Chinese aviation official has revealed that the Chengdu Aircraft Corporation FC-1/JF-17 fighter co-developed with Pakistan has been test-flown with a new Chinese medium-thrust turbofan engine.
Li Yuhai, an executive vice president with the Aviation Industries Corporation of China (AVIC), told IHS Jane’s at the Paris Airshow that a new Chinese turbofan for the J-17 has been “under testing,” has completed “lab tests”, and that “flight testing is in progress”. He also said that the new engine would have a thrust slightly greater than the 8.7-ton thrust of the JF-17’s current Klimov RD-93 turbofan.
At a joint Sino-Pakistani press conference on 15 June, Li also said progress was being made on the twin-seat version of the JF 17.
Pakistani sources at Paris confirmed that a JF-17 has been flying with the new Chinese turbofan, which could be revealed publicly “very soon”. There is a suggestion the engine could be named ‘WS-17’ to complement the JF-17b, but officials did not provide any further performance indicators.
|JF-17 At Paris Air Show|
One Chinese medium-thrust turbofan programme long reported as slated for the FC-1/JF-17 has been called the WS-13 and reportedly flew in 2010. It has been developed with help from Russia’s Klimov and is reportedly based on its RD-33 turbofan.
While previous reports mentioned development difficulties with the WS-13, the willingness of Chinese officials to talk publicly about this engine suggests a higher level of confidence in its prospects.
At the 2008 Airshow China in Zhuhai the Chengdu Gas Turbine Research Institute revealed it was developing a 9.5 ton-thrust turbofan and showed a possible model at the same show. It is not known if this is the engine that is now being test flown on a JF-17.
Despite the news of the new engine testing, Pakistani officials at Paris said they remain satisfied with the Klimov RD-93. In 2010 China obtained a Russian commitment to meet a potential requirement of up to 500 RD-93 engines to support the JF-17 programme. This figure would support Pakistan’s requirements for up to 275 JF-17s plus international exports.
A Pakistani official also confirmed reports that the first export contract for the JF-17 has been signed. The official would only say that the contract had been signed in the first half of 2015 but would not name the customer.
Pakistani officials say they are having “serious” discussions with 11 countries, including Argentina, which a source confirmed is interested in co-producing the JF-17.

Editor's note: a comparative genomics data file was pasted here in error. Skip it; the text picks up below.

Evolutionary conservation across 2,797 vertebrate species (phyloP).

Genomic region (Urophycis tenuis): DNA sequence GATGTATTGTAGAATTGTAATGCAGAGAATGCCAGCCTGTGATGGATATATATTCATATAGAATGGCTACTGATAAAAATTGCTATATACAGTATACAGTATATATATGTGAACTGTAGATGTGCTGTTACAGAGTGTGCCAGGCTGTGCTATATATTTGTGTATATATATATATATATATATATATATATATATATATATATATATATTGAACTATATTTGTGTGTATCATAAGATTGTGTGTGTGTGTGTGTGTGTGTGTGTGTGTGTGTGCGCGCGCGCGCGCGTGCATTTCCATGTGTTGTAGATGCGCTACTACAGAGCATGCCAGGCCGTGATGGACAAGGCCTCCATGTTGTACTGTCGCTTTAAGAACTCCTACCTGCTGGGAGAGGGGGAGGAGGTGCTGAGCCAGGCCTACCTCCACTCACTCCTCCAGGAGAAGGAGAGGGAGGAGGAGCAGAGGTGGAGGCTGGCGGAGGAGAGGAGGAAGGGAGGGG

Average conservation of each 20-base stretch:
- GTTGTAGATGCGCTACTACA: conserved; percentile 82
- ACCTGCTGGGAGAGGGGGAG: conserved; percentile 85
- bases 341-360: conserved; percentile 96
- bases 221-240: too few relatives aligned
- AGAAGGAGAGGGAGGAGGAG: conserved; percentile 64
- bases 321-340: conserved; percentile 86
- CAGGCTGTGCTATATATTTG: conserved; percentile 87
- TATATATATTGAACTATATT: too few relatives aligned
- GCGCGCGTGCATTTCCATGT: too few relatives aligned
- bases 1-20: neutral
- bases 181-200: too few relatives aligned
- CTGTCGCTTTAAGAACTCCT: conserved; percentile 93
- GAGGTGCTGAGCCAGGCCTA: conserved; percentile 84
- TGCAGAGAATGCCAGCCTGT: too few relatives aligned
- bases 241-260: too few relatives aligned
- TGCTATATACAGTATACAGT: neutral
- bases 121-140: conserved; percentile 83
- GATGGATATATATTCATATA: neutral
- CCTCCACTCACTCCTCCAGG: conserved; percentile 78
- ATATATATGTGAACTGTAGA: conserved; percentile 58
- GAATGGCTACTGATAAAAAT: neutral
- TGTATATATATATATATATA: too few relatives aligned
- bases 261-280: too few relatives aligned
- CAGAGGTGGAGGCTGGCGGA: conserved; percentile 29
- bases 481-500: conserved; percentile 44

In its first appearance at Paris, the JF-17 is also accompanied by two new weapon options. One is the C-705KD missile, an IIR/TV-guided ground-attack version of the 140-170 km-range C-705 that was revealed at the 2012 Zhuhai airshow. A Pakistani source said up to four C-705KDs could be carried by the JF-17.
The second new weapon displayed with the JF-17 for the first time is the China Aerospace Science and Industry Corporation (CASIC) CM-102 anti-radiation missile. Revealed at the 2014 Zhuhai show, it has an advertised range of 100 km. A Pakistani source noted that other versions could have 50% to 70% further range.
Making its second international appearance was the CASIC CM-400AKG Mach-5 speed ground attack missile. A Pakistani official noted it did not have “passive” guidance, which might enable attacks against mobile targets such as ships, but has inertial navigational system/GPS guidance for attacking fixed targets.
Asked whether the CM-400AKG was in Pakistani service an official responded with a pointed “no comment”.
Pakistan has produced 50 Block 1 versions of the JF-17 and has started production of 50 Block 2 versions. Officials said that discussions are underway with China for a Block 3 version that will include an active electronically scanned array (AESA) radar that is being developed by the Nanjing Research of Electronic Technology (NRIST).
Pakistani officials noted it could be based on NRIST’s AESA radar developed for the Chengdu J-10B fighter but would not confirm any relation between the two systems. The Block 3 JF-17 will also incorporate a helmet-mounted display and a possible internal infrared search and tracking (IRST) system.
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